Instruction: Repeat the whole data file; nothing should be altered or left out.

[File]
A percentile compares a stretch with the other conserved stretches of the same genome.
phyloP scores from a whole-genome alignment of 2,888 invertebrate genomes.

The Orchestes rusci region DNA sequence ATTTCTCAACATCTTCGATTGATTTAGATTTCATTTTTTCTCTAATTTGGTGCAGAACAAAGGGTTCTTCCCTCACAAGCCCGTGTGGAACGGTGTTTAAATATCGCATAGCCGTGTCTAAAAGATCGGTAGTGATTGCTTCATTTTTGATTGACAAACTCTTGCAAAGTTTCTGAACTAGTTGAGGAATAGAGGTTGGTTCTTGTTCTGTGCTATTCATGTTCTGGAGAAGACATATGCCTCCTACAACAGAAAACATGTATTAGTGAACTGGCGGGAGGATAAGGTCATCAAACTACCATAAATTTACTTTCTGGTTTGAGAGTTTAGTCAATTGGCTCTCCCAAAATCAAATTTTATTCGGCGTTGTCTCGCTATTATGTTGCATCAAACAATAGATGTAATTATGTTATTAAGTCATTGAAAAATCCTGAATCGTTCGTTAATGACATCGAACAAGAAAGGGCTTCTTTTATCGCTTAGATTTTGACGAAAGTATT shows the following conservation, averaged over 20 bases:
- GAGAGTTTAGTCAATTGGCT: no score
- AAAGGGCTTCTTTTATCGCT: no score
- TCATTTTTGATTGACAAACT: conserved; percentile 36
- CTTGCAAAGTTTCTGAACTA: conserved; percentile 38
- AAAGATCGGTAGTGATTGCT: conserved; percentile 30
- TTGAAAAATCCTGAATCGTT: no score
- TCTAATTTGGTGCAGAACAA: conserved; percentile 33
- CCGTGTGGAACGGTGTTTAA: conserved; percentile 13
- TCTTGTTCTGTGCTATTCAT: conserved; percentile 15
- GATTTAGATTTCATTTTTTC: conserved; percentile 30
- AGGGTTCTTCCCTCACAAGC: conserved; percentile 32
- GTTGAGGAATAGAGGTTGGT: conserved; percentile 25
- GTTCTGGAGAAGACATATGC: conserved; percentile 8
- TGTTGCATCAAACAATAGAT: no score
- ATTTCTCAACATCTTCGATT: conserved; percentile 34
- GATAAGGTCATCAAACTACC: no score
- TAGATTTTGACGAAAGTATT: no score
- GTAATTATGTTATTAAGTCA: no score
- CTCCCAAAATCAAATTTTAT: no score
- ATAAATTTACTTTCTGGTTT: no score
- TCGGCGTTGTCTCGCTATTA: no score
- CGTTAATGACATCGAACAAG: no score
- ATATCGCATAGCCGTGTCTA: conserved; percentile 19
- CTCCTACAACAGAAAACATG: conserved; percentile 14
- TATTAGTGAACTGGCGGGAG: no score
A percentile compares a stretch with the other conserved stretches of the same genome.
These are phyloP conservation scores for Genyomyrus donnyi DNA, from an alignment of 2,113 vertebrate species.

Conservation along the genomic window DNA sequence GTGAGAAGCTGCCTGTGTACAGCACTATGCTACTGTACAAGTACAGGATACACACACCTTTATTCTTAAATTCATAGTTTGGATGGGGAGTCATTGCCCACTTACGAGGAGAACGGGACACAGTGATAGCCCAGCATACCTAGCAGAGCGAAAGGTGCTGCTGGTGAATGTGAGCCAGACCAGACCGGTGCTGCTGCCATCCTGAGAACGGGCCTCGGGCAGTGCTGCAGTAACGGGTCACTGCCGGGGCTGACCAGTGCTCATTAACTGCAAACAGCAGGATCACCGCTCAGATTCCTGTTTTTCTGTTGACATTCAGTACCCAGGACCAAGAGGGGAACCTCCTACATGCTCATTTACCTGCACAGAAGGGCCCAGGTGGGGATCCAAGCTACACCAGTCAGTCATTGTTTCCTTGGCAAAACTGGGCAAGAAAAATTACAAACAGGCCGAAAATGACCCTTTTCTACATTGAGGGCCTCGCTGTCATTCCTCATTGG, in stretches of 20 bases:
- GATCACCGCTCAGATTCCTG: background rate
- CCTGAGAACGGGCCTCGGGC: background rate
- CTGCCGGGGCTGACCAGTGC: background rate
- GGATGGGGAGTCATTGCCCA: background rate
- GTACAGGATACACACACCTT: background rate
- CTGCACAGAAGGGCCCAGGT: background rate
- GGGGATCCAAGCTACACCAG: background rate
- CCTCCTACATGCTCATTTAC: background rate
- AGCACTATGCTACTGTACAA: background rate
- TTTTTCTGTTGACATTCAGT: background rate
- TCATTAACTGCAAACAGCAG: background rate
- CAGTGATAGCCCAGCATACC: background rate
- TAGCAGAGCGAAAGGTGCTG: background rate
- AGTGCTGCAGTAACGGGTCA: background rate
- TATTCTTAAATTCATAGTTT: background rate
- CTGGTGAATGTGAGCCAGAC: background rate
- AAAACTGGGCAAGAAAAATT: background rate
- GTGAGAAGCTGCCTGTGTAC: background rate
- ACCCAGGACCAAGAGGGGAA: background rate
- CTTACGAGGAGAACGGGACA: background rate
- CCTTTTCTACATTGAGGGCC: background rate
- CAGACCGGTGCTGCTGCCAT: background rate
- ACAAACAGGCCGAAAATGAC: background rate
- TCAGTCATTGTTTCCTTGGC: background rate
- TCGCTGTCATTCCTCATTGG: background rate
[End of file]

A percentile compares a stretch with the other conserved stretches of the same genome.
phyloP scores from a whole-genome alignment of 2,888 invertebrate genomes.

The Orchestes rusci region DNA sequence ATTTCTCAACATCTTCGATTGATTTAGATTTCATTTTTTCTCTAATTTGGTGCAGAACAAAGGGTTCTTCCCTCACAAGCCCGTGTGGAACGGTGTTTAAATATCGCATAGCCGTGTCTAAAAGATCGGTAGTGATTGCTTCATTTTTGATTGACAAACTCTTGCAAAGTTTCTGAACTAGTTGAGGAATAGAGGTTGGTTCTTGTTCTGTGCTATTCATGTTCTGGAGAAGACATATGCCTCCTACAACAGAAAACATGTATTAGTGAACTGGCGGGAGGATAAGGTCATCAAACTACCATAAATTTACTTTCTGGTTTGAGAGTTTAGTCAATTGGCTCTCCCAAAATCAAATTTTATTCGGCGTTGTCTCGCTATTATGTTGCATCAAACAATAGATGTAATTATGTTATTAAGTCATTGAAAAATCCTGAATCGTTCGTTAATGACATCGAACAAGAAAGGGCTTCTTTTATCGCTTAGATTTTGACGAAAGTATT shows the following conservation, averaged over 20 bases:
- GAGAGTTTAGTCAATTGGCT: no score
- AAAGGGCTTCTTTTATCGCT: no score
- TCATTTTTGATTGACAAACT: conserved; percentile 36
- CTTGCAAAGTTTCTGAACTA: conserved; percentile 38
- AAAGATCGGTAGTGATTGCT: conserved; percentile 30
- TTGAAAAATCCTGAATCGTT: no score
- TCTAATTTGGTGCAGAACAA: conserved; percentile 33
- CCGTGTGGAACGGTGTTTAA: conserved; percentile 13
- TCTTGTTCTGTGCTATTCAT: conserved; percentile 15
- GATTTAGATTTCATTTTTTC: conserved; percentile 30
- AGGGTTCTTCCCTCACAAGC: conserved; percentile 32
- GTTGAGGAATAGAGGTTGGT: conserved; percentile 25
- GTTCTGGAGAAGACATATGC: conserved; percentile 8
- TGTTGCATCAAACAATAGAT: no score
- ATTTCTCAACATCTTCGATT: conserved; percentile 34
- GATAAGGTCATCAAACTACC: no score
- TAGATTTTGACGAAAGTATT: no score
- GTAATTATGTTATTAAGTCA: no score
- CTCCCAAAATCAAATTTTAT: no score
- ATAAATTTACTTTCTGGTTT: no score
- TCGGCGTTGTCTCGCTATTA: no score
- CGTTAATGACATCGAACAAG: no score
- ATATCGCATAGCCGTGTCTA: conserved; percentile 19
- CTCCTACAACAGAAAACATG: conserved; percentile 14
- TATTAGTGAACTGGCGGGAG: no score
A percentile compares a stretch with the other conserved stretches of the same genome.
These are phyloP conservation scores for Genyomyrus donnyi DNA, from an alignment of 2,113 vertebrate species.

Conservation along the genomic window DNA sequence GTGAGAAGCTGCCTGTGTACAGCACTATGCTACTGTACAAGTACAGGATACACACACCTTTATTCTTAAATTCATAGTTTGGATGGGGAGTCATTGCCCACTTACGAGGAGAACGGGACACAGTGATAGCCCAGCATACCTAGCAGAGCGAAAGGTGCTGCTGGTGAATGTGAGCCAGACCAGACCGGTGCTGCTGCCATCCTGAGAACGGGCCTCGGGCAGTGCTGCAGTAACGGGTCACTGCCGGGGCTGACCAGTGCTCATTAACTGCAAACAGCAGGATCACCGCTCAGATTCCTGTTTTTCTGTTGACATTCAGTACCCAGGACCAAGAGGGGAACCTCCTACATGCTCATTTACCTGCACAGAAGGGCCCAGGTGGGGATCCAAGCTACACCAGTCAGTCATTGTTTCCTTGGCAAAACTGGGCAAGAAAAATTACAAACAGGCCGAAAATGACCCTTTTCTACATTGAGGGCCTCGCTGTCATTCCTCATTGG, in stretches of 20 bases:
- GATCACCGCTCAGATTCCTG: background rate
- CCTGAGAACGGGCCTCGGGC: background rate
- CTGCCGGGGCTGACCAGTGC: background rate
- GGATGGGGAGTCATTGCCCA: background rate
- GTACAGGATACACACACCTT: background rate
- CTGCACAGAAGGGCCCAGGT: background rate
- GGGGATCCAAGCTACACCAG: background rate
- CCTCCTACATGCTCATTTAC: background rate
- AGCACTATGCTACTGTACAA: background rate
- TTTTTCTGTTGACATTCAGT: background rate
- TCATTAACTGCAAACAGCAG: background rate
- CAGTGATAGCCCAGCATACC: background rate
- TAGCAGAGCGAAAGGTGCTG: background rate
- AGTGCTGCAGTAACGGGTCA: background rate
- TATTCTTAAATTCATAGTTT: background rate
- CTGGTGAATGTGAGCCAGAC: background rate
- AAAACTGGGCAAGAAAAATT: background rate
- GTGAGAAGCTGCCTGTGTAC: background rate
- ACCCAGGACCAAGAGGGGAA: background rate
- CTTACGAGGAGAACGGGACA: background rate
- CCTTTTCTACATTGAGGGCC: background rate
- CAGACCGGTGCTGCTGCCAT: background rate
- ACAAACAGGCCGAAAATGAC: background rate
- TCAGTCATTGTTTCCTTGGC: background rate
- TCGCTGTCATTCCTCATTGG: background rate